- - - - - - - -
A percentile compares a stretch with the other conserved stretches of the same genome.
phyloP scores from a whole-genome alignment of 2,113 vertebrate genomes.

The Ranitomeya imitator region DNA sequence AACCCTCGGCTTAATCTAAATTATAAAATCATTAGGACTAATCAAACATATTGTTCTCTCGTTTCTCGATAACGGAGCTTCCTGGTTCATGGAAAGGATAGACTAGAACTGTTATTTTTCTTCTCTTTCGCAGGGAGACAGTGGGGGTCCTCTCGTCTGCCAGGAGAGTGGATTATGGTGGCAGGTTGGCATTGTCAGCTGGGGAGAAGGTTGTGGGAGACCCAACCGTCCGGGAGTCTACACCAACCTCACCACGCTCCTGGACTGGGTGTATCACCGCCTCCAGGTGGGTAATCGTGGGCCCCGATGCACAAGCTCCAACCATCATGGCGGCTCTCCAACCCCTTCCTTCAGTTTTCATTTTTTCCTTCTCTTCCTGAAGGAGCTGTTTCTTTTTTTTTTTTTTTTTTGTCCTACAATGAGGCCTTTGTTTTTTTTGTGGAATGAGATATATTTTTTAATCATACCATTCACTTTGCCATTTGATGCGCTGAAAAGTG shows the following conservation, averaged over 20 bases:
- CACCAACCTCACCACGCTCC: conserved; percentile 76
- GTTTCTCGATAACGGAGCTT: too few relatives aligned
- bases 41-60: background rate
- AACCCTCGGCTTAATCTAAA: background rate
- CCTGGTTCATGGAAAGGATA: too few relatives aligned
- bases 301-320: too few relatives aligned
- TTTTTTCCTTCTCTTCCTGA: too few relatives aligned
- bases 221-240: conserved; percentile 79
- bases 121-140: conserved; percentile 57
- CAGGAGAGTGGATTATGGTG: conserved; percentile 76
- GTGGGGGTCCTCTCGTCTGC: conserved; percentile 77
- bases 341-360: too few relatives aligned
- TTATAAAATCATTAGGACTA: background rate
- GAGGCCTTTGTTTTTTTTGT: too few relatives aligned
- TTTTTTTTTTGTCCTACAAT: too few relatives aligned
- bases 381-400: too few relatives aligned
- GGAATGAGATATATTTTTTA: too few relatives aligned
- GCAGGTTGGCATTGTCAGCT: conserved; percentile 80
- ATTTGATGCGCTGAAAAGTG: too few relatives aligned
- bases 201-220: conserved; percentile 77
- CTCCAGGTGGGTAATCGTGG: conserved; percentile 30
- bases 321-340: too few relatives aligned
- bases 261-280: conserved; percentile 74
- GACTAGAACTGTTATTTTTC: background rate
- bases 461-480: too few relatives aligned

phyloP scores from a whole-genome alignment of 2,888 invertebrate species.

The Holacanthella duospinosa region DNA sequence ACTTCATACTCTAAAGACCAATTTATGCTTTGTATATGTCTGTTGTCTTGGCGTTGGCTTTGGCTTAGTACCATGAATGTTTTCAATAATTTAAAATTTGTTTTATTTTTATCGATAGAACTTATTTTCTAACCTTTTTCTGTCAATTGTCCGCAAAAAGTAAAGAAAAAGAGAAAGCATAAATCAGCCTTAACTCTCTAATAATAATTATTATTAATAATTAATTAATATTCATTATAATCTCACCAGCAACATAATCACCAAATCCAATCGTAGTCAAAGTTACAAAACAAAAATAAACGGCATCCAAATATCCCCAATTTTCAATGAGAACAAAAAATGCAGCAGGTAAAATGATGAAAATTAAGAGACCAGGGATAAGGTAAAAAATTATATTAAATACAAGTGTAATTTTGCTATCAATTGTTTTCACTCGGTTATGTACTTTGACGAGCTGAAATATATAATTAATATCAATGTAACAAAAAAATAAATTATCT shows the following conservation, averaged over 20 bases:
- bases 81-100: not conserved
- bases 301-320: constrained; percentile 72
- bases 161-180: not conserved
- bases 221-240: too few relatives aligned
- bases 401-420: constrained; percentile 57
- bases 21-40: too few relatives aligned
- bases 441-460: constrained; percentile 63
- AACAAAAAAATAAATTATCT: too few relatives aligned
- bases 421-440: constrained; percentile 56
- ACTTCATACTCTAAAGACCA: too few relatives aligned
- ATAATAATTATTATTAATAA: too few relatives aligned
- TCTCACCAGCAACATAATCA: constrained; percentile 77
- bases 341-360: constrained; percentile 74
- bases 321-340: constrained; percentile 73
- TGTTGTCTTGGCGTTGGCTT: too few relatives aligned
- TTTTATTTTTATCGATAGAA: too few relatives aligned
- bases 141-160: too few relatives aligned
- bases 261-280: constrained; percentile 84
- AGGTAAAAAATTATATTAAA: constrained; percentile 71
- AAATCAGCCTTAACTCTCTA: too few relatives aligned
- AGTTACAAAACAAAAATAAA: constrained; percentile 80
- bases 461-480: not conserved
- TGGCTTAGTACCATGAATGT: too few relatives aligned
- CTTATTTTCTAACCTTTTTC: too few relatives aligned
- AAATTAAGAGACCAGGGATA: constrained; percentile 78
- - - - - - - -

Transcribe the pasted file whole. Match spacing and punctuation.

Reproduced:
A percentile compares a stretch with the other conserved stretches of the same genome.
phyloP scores from a whole-genome alignment of 2,113 vertebrate genomes.

The Ranitomeya imitator region DNA sequence AACCCTCGGCTTAATCTAAATTATAAAATCATTAGGACTAATCAAACATATTGTTCTCTCGTTTCTCGATAACGGAGCTTCCTGGTTCATGGAAAGGATAGACTAGAACTGTTATTTTTCTTCTCTTTCGCAGGGAGACAGTGGGGGTCCTCTCGTCTGCCAGGAGAGTGGATTATGGTGGCAGGTTGGCATTGTCAGCTGGGGAGAAGGTTGTGGGAGACCCAACCGTCCGGGAGTCTACACCAACCTCACCACGCTCCTGGACTGGGTGTATCACCGCCTCCAGGTGGGTAATCGTGGGCCCCGATGCACAAGCTCCAACCATCATGGCGGCTCTCCAACCCCTTCCTTCAGTTTTCATTTTTTCCTTCTCTTCCTGAAGGAGCTGTTTCTTTTTTTTTTTTTTTTTTGTCCTACAATGAGGCCTTTGTTTTTTTTGTGGAATGAGATATATTTTTTAATCATACCATTCACTTTGCCATTTGATGCGCTGAAAAGTG shows the following conservation, averaged over 20 bases:
- CACCAACCTCACCACGCTCC: conserved; percentile 76
- GTTTCTCGATAACGGAGCTT: too few relatives aligned
- bases 41-60: background rate
- AACCCTCGGCTTAATCTAAA: background rate
- CCTGGTTCATGGAAAGGATA: too few relatives aligned
- bases 301-320: too few relatives aligned
- TTTTTTCCTTCTCTTCCTGA: too few relatives aligned
- bases 221-240: conserved; percentile 79
- bases 121-140: conserved; percentile 57
- CAGGAGAGTGGATTATGGTG: conserved; percentile 76
- GTGGGGGTCCTCTCGTCTGC: conserved; percentile 77
- bases 341-360: too few relatives aligned
- TTATAAAATCATTAGGACTA: background rate
- GAGGCCTTTGTTTTTTTTGT: too few relatives aligned
- TTTTTTTTTTGTCCTACAAT: too few relatives aligned
- bases 381-400: too few relatives aligned
- GGAATGAGATATATTTTTTA: too few relatives aligned
- GCAGGTTGGCATTGTCAGCT: conserved; percentile 80
- ATTTGATGCGCTGAAAAGTG: too few relatives aligned
- bases 201-220: conserved; percentile 77
- CTCCAGGTGGGTAATCGTGG: conserved; percentile 30
- bases 321-340: too few relatives aligned
- bases 261-280: conserved; percentile 74
- GACTAGAACTGTTATTTTTC: background rate
- bases 461-480: too few relatives aligned

phyloP scores from a whole-genome alignment of 2,888 invertebrate species.

The Holacanthella duospinosa region DNA sequence ACTTCATACTCTAAAGACCAATTTATGCTTTGTATATGTCTGTTGTCTTGGCGTTGGCTTTGGCTTAGTACCATGAATGTTTTCAATAATTTAAAATTTGTTTTATTTTTATCGATAGAACTTATTTTCTAACCTTTTTCTGTCAATTGTCCGCAAAAAGTAAAGAAAAAGAGAAAGCATAAATCAGCCTTAACTCTCTAATAATAATTATTATTAATAATTAATTAATATTCATTATAATCTCACCAGCAACATAATCACCAAATCCAATCGTAGTCAAAGTTACAAAACAAAAATAAACGGCATCCAAATATCCCCAATTTTCAATGAGAACAAAAAATGCAGCAGGTAAAATGATGAAAATTAAGAGACCAGGGATAAGGTAAAAAATTATATTAAATACAAGTGTAATTTTGCTATCAATTGTTTTCACTCGGTTATGTACTTTGACGAGCTGAAATATATAATTAATATCAATGTAACAAAAAAATAAATTATCT shows the following conservation, averaged over 20 bases:
- bases 81-100: not conserved
- bases 301-320: constrained; percentile 72
- bases 161-180: not conserved
- bases 221-240: too few relatives aligned
- bases 401-420: constrained; percentile 57
- bases 21-40: too few relatives aligned
- bases 441-460: constrained; percentile 63
- AACAAAAAAATAAATTATCT: too few relatives aligned
- bases 421-440: constrained; percentile 56
- ACTTCATACTCTAAAGACCA: too few relatives aligned
- ATAATAATTATTATTAATAA: too few relatives aligned
- TCTCACCAGCAACATAATCA: constrained; percentile 77
- bases 341-360: constrained; percentile 74
- bases 321-340: constrained; percentile 73
- TGTTGTCTTGGCGTTGGCTT: too few relatives aligned
- TTTTATTTTTATCGATAGAA: too few relatives aligned
- bases 141-160: too few relatives aligned
- bases 261-280: constrained; percentile 84
- AGGTAAAAAATTATATTAAA: constrained; percentile 71
- AAATCAGCCTTAACTCTCTA: too few relatives aligned
- AGTTACAAAACAAAAATAAA: constrained; percentile 80
- bases 461-480: not conserved
- TGGCTTAGTACCATGAATGT: too few relatives aligned
- CTTATTTTCTAACCTTTTTC: too few relatives aligned
- AAATTAAGAGACCAGGGATA: constrained; percentile 78